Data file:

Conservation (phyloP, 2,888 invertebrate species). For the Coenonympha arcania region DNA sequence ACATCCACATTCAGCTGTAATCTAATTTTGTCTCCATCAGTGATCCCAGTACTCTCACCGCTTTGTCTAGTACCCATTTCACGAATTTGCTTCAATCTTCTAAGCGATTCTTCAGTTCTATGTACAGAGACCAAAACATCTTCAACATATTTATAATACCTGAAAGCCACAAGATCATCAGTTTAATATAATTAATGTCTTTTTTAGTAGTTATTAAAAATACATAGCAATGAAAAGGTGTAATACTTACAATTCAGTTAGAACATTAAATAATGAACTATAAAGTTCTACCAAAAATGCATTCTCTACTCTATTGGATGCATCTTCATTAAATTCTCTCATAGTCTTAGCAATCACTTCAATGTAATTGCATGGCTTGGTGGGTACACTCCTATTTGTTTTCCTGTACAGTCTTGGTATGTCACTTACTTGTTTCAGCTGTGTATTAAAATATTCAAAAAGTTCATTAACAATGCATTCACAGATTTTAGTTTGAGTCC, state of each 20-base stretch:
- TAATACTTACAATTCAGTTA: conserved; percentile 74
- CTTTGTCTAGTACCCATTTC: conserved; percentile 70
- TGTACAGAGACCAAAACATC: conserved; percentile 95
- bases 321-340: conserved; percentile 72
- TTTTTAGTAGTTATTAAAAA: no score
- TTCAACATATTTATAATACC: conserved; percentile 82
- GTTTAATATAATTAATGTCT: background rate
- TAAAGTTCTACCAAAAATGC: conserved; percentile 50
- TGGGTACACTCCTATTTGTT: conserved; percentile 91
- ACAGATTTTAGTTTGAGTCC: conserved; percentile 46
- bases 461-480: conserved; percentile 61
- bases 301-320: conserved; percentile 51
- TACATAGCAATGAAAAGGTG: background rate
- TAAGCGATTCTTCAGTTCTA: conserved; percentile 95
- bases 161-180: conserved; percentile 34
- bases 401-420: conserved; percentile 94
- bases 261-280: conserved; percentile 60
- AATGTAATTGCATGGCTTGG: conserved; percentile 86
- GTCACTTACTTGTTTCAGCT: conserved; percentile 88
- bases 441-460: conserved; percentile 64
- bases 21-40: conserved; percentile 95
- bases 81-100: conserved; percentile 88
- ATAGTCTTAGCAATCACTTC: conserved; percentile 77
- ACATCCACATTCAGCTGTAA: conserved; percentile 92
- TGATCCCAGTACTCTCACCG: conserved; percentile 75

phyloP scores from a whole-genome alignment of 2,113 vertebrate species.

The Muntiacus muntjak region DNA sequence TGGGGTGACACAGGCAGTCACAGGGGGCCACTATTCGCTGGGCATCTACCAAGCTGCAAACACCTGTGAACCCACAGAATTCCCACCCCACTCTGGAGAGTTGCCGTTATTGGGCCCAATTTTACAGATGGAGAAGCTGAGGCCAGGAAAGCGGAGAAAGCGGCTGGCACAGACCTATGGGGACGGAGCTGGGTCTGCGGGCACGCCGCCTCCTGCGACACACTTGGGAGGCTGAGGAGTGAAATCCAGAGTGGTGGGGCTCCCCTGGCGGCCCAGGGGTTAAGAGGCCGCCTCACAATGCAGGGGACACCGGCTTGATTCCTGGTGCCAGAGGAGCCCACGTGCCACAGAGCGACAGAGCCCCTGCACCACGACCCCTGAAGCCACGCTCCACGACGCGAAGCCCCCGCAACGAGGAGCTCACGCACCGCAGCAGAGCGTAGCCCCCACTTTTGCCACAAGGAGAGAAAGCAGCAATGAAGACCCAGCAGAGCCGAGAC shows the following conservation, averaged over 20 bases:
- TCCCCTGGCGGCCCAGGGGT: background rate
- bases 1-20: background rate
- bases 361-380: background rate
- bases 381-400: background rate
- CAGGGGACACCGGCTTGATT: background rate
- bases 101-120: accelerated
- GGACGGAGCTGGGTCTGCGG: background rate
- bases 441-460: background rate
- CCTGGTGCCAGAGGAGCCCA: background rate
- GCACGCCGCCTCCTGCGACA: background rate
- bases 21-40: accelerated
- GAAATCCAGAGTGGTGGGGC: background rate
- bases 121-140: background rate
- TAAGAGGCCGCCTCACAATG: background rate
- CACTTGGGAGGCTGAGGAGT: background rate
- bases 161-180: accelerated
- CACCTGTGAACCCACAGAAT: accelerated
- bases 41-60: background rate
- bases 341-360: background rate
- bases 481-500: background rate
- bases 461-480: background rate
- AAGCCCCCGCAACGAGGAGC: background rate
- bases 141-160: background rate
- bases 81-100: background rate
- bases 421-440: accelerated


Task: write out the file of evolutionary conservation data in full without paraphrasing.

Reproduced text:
Conservation (phyloP, 2,888 invertebrate species). For the Coenonympha arcania region DNA sequence ACATCCACATTCAGCTGTAATCTAATTTTGTCTCCATCAGTGATCCCAGTACTCTCACCGCTTTGTCTAGTACCCATTTCACGAATTTGCTTCAATCTTCTAAGCGATTCTTCAGTTCTATGTACAGAGACCAAAACATCTTCAACATATTTATAATACCTGAAAGCCACAAGATCATCAGTTTAATATAATTAATGTCTTTTTTAGTAGTTATTAAAAATACATAGCAATGAAAAGGTGTAATACTTACAATTCAGTTAGAACATTAAATAATGAACTATAAAGTTCTACCAAAAATGCATTCTCTACTCTATTGGATGCATCTTCATTAAATTCTCTCATAGTCTTAGCAATCACTTCAATGTAATTGCATGGCTTGGTGGGTACACTCCTATTTGTTTTCCTGTACAGTCTTGGTATGTCACTTACTTGTTTCAGCTGTGTATTAAAATATTCAAAAAGTTCATTAACAATGCATTCACAGATTTTAGTTTGAGTCC, state of each 20-base stretch:
- TAATACTTACAATTCAGTTA: conserved; percentile 74
- CTTTGTCTAGTACCCATTTC: conserved; percentile 70
- TGTACAGAGACCAAAACATC: conserved; percentile 95
- bases 321-340: conserved; percentile 72
- TTTTTAGTAGTTATTAAAAA: no score
- TTCAACATATTTATAATACC: conserved; percentile 82
- GTTTAATATAATTAATGTCT: background rate
- TAAAGTTCTACCAAAAATGC: conserved; percentile 50
- TGGGTACACTCCTATTTGTT: conserved; percentile 91
- ACAGATTTTAGTTTGAGTCC: conserved; percentile 46
- bases 461-480: conserved; percentile 61
- bases 301-320: conserved; percentile 51
- TACATAGCAATGAAAAGGTG: background rate
- TAAGCGATTCTTCAGTTCTA: conserved; percentile 95
- bases 161-180: conserved; percentile 34
- bases 401-420: conserved; percentile 94
- bases 261-280: conserved; percentile 60
- AATGTAATTGCATGGCTTGG: conserved; percentile 86
- GTCACTTACTTGTTTCAGCT: conserved; percentile 88
- bases 441-460: conserved; percentile 64
- bases 21-40: conserved; percentile 95
- bases 81-100: conserved; percentile 88
- ATAGTCTTAGCAATCACTTC: conserved; percentile 77
- ACATCCACATTCAGCTGTAA: conserved; percentile 92
- TGATCCCAGTACTCTCACCG: conserved; percentile 75

phyloP scores from a whole-genome alignment of 2,113 vertebrate species.

The Muntiacus muntjak region DNA sequence TGGGGTGACACAGGCAGTCACAGGGGGCCACTATTCGCTGGGCATCTACCAAGCTGCAAACACCTGTGAACCCACAGAATTCCCACCCCACTCTGGAGAGTTGCCGTTATTGGGCCCAATTTTACAGATGGAGAAGCTGAGGCCAGGAAAGCGGAGAAAGCGGCTGGCACAGACCTATGGGGACGGAGCTGGGTCTGCGGGCACGCCGCCTCCTGCGACACACTTGGGAGGCTGAGGAGTGAAATCCAGAGTGGTGGGGCTCCCCTGGCGGCCCAGGGGTTAAGAGGCCGCCTCACAATGCAGGGGACACCGGCTTGATTCCTGGTGCCAGAGGAGCCCACGTGCCACAGAGCGACAGAGCCCCTGCACCACGACCCCTGAAGCCACGCTCCACGACGCGAAGCCCCCGCAACGAGGAGCTCACGCACCGCAGCAGAGCGTAGCCCCCACTTTTGCCACAAGGAGAGAAAGCAGCAATGAAGACCCAGCAGAGCCGAGAC shows the following conservation, averaged over 20 bases:
- TCCCCTGGCGGCCCAGGGGT: background rate
- bases 1-20: background rate
- bases 361-380: background rate
- bases 381-400: background rate
- CAGGGGACACCGGCTTGATT: background rate
- bases 101-120: accelerated
- GGACGGAGCTGGGTCTGCGG: background rate
- bases 441-460: background rate
- CCTGGTGCCAGAGGAGCCCA: background rate
- GCACGCCGCCTCCTGCGACA: background rate
- bases 21-40: accelerated
- GAAATCCAGAGTGGTGGGGC: background rate
- bases 121-140: background rate
- TAAGAGGCCGCCTCACAATG: background rate
- CACTTGGGAGGCTGAGGAGT: background rate
- bases 161-180: accelerated
- CACCTGTGAACCCACAGAAT: accelerated
- bases 41-60: background rate
- bases 341-360: background rate
- bases 481-500: background rate
- bases 461-480: background rate
- AAGCCCCCGCAACGAGGAGC: background rate
- bases 141-160: background rate
- bases 81-100: background rate
- bases 421-440: accelerated